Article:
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FAA drone rule would let police track the aircraft

A proposed rule would require most drones to be trackable in real time by the Federal Aviation Administration, police and government security agencies.

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Zipline drone package drop

California startup Zipline's drones are already in use delivering blood to hospitals in Rwanda, and the company hopes to expand to other countries.

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As more and more drones fill the skies, the US' main aviation regulator wants to be able to keep an eye on them. The Federal Aviation Administration proposed a rule Thursday that calls for most drones to have remote IDs that would let officials track them in real time.

"Remote ID technologies will enhance safety and security by allowing the FAA, law enforcement, and Federal security agencies to identify drones flying in their jurisdiction," US Transportation Secretary Elaine L. Chao said in an FAA release.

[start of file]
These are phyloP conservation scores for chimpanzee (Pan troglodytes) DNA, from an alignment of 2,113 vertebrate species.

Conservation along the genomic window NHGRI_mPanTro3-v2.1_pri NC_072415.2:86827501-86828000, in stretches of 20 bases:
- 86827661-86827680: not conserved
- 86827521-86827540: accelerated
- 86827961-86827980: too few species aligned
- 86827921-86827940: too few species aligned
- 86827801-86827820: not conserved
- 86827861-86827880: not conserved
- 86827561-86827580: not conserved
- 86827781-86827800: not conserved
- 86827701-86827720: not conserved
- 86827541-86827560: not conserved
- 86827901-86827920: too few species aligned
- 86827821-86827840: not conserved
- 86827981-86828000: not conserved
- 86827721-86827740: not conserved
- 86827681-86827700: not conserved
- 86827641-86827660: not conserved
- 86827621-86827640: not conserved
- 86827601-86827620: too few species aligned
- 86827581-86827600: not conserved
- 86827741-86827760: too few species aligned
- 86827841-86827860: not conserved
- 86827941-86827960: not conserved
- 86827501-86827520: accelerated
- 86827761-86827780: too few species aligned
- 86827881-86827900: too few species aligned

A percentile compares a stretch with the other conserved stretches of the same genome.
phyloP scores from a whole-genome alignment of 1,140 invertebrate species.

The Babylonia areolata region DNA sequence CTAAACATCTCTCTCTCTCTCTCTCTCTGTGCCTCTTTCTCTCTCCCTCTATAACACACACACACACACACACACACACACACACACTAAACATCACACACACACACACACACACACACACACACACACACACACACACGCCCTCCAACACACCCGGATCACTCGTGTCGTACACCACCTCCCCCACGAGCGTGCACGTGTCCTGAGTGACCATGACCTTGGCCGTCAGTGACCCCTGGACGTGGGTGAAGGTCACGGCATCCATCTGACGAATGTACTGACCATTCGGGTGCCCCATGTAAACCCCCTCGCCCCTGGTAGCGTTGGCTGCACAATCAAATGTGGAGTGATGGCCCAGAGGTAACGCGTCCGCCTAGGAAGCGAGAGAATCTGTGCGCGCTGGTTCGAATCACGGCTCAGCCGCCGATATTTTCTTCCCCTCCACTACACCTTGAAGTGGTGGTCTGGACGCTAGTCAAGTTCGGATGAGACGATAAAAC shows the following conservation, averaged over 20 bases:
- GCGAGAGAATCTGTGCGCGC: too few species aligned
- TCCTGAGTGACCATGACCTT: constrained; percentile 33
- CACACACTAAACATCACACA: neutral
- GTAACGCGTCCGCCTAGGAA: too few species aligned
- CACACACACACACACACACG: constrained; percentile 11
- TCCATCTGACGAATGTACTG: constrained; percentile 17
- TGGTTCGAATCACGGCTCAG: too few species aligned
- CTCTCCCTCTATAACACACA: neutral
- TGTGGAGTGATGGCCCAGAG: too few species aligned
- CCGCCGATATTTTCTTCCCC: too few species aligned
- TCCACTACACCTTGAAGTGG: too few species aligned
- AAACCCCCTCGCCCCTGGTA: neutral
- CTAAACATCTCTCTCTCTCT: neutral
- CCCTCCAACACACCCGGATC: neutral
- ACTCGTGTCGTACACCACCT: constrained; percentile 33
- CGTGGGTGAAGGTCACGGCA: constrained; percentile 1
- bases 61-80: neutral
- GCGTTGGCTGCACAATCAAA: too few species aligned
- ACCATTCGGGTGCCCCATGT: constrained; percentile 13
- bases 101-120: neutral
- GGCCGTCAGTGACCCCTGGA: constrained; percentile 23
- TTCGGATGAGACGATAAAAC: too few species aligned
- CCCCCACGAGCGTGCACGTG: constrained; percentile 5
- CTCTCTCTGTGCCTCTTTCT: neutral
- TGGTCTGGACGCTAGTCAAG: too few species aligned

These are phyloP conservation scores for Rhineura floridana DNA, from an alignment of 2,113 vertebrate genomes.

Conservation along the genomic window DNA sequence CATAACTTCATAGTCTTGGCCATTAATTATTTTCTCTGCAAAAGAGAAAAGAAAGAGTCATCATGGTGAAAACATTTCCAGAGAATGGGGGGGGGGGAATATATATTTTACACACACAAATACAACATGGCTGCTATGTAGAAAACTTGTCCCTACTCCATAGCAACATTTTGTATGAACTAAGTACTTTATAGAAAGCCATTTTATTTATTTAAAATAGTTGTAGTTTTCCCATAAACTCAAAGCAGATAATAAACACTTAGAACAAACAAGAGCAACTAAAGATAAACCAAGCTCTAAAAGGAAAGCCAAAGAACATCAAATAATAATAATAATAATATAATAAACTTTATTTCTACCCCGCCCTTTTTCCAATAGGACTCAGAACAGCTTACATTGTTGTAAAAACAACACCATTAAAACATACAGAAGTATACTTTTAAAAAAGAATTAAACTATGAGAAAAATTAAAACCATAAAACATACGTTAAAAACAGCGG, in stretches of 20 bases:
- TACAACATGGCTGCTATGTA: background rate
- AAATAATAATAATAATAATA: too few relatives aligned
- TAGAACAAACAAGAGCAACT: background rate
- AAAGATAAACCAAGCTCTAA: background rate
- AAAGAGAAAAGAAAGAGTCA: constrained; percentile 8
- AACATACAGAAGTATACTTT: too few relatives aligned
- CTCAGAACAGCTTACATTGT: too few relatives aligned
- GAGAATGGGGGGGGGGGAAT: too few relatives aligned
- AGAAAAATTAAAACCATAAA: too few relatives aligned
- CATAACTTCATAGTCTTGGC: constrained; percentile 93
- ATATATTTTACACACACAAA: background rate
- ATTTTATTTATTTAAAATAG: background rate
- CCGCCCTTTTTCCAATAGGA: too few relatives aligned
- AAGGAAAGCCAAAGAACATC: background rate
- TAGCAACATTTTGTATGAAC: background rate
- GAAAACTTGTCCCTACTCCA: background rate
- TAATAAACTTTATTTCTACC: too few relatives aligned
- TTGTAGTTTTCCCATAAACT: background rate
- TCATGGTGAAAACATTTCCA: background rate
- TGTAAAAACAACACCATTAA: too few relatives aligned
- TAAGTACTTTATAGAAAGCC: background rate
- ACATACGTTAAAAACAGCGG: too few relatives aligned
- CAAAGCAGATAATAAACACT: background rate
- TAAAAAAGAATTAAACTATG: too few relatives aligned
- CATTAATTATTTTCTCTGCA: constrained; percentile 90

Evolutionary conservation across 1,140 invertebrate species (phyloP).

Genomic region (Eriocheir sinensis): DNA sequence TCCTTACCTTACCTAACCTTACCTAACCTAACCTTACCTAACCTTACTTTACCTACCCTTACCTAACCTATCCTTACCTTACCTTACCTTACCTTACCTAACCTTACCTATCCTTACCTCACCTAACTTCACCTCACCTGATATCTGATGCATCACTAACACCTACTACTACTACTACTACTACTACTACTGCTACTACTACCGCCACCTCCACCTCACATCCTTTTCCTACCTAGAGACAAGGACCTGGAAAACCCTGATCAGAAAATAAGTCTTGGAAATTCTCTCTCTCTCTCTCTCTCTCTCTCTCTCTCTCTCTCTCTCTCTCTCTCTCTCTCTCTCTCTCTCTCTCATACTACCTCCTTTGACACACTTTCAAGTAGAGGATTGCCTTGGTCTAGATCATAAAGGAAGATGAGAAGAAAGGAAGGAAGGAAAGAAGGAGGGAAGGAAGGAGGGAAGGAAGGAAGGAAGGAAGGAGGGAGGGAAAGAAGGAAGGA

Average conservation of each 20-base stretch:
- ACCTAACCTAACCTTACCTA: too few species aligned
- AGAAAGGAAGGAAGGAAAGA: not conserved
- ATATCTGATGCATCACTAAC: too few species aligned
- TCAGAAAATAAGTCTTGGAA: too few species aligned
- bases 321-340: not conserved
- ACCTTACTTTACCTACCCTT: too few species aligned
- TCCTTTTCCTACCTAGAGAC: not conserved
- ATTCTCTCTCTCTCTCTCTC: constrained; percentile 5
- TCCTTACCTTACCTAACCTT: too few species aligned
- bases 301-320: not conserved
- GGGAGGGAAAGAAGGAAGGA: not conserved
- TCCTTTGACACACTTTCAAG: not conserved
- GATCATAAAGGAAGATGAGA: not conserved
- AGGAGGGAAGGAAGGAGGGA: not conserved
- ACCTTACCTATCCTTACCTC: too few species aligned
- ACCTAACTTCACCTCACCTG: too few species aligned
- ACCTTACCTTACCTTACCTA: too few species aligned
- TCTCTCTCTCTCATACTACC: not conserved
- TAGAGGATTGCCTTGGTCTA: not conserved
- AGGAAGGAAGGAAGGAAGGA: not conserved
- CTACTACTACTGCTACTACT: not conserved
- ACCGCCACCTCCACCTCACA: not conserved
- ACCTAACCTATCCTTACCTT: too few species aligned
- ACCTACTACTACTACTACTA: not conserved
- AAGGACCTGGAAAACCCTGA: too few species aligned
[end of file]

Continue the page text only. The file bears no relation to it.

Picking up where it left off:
The rule would apply to all drones required to register with the agency, which means recreational drones of about a half a pound or less would be exempt. The agency noted that it's working toward a "traffic management ecosystem" for drone flights that's "separate from, but complementary to, the air traffic management system."

Drones are already handling jobs such as making movies, monitoring oil refineries, gathering military intelligence and aiding search and rescue operations. And a number of companies are working on drone technology. Amazon Prime Air has a new delivery drone design, and UPS wants to deliver medical supplies to hospitals and to homes.

But drones can also cause trouble. Around this time last year, drone sightings disrupted services at the UK's second-busiest airport, causing problems for tens of thousands of holiday travelers, as flights were canceled, delayed or diverted. And though firefighters are looking to drones to help battle blazes, the pint-size aircraft have also been known to interfere with planes dropping water and chemical retardants.

The FAA made the proposed drone regulation available via the Federal Register, the US government's official journal, and will open a 60-day public-comment period "in the coming days," the release said. The agency will consider that feedback while putting together the final rule.